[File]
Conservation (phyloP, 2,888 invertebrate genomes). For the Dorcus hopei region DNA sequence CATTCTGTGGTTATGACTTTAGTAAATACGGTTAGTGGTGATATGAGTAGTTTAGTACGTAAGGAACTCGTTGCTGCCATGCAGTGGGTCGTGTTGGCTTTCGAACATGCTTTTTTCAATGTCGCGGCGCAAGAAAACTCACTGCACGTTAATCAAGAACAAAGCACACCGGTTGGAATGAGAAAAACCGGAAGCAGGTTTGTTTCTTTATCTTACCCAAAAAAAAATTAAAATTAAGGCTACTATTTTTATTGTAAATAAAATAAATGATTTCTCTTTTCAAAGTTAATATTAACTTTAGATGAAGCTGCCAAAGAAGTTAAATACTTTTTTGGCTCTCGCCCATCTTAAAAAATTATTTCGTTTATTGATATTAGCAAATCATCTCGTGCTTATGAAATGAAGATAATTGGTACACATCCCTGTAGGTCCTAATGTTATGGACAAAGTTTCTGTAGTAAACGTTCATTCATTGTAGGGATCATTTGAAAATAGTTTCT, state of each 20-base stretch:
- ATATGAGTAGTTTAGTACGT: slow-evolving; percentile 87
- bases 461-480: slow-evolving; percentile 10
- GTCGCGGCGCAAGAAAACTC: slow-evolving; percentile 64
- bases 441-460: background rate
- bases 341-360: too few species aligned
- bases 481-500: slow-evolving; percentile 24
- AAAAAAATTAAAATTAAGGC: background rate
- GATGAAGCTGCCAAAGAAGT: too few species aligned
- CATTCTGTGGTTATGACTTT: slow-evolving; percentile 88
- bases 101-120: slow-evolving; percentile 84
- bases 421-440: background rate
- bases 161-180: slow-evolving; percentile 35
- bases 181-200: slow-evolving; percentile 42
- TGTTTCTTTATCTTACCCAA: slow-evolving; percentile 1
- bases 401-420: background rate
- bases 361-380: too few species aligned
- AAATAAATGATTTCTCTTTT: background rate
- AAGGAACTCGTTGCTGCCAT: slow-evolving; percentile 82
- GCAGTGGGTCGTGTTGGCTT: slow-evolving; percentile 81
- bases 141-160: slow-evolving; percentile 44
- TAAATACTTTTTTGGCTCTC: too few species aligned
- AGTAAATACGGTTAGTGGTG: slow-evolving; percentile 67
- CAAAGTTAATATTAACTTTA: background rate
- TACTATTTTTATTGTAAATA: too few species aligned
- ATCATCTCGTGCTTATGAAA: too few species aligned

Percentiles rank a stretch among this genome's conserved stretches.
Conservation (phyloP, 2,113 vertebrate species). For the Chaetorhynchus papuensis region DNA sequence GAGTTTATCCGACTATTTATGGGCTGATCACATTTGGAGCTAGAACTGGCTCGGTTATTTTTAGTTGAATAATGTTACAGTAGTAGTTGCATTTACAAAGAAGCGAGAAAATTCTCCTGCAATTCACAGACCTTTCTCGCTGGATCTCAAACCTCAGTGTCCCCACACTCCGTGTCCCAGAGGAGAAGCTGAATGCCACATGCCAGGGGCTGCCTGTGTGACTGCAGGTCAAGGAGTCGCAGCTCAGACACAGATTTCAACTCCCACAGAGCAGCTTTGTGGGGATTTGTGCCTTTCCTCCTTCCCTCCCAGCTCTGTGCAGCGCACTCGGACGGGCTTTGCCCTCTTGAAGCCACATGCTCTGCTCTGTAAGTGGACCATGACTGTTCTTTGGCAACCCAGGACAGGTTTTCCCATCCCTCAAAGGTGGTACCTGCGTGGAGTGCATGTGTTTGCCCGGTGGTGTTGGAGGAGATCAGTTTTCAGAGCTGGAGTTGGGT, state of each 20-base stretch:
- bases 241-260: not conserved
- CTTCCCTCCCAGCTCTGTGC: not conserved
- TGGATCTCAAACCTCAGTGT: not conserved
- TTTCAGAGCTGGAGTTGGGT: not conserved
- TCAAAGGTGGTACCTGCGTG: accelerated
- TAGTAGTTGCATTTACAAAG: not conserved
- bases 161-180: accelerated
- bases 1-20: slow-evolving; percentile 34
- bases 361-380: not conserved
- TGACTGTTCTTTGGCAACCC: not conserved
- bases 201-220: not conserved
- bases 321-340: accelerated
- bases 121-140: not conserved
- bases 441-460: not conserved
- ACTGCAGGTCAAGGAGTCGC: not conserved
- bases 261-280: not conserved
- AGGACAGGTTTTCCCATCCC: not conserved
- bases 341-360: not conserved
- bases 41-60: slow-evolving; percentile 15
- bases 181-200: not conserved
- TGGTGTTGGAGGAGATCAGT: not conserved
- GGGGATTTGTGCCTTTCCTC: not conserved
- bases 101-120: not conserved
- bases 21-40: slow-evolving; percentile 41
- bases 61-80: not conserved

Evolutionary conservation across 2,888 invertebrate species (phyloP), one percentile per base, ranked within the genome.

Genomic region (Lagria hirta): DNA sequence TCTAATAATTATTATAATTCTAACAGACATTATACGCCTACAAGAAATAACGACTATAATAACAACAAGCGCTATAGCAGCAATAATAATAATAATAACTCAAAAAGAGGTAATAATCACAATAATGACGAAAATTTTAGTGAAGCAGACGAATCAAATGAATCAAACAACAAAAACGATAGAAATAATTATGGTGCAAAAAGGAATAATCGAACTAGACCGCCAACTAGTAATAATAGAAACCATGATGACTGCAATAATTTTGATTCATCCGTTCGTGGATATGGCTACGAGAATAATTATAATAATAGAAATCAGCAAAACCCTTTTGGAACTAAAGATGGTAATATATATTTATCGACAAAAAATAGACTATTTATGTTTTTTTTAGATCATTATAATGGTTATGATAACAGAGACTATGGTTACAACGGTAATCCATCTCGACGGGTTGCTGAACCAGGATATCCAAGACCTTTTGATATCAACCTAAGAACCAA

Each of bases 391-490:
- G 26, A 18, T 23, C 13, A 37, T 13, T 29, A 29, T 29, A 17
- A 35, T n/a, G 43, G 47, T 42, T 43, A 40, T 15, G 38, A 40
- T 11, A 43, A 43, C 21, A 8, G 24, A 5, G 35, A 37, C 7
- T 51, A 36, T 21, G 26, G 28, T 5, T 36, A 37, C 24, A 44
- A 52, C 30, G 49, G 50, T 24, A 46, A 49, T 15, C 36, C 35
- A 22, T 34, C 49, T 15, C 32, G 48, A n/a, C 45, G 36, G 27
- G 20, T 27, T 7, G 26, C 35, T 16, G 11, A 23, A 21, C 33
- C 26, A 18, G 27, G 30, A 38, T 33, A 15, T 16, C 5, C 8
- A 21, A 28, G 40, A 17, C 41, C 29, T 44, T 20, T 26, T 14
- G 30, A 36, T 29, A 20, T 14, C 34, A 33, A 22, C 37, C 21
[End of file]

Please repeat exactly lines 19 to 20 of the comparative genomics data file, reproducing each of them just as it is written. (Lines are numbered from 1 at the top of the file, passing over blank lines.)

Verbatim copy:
- AAGGAACTCGTTGCTGCCAT: slow-evolving; percentile 82
- GCAGTGGGTCGTGTTGGCTT: slow-evolving; percentile 81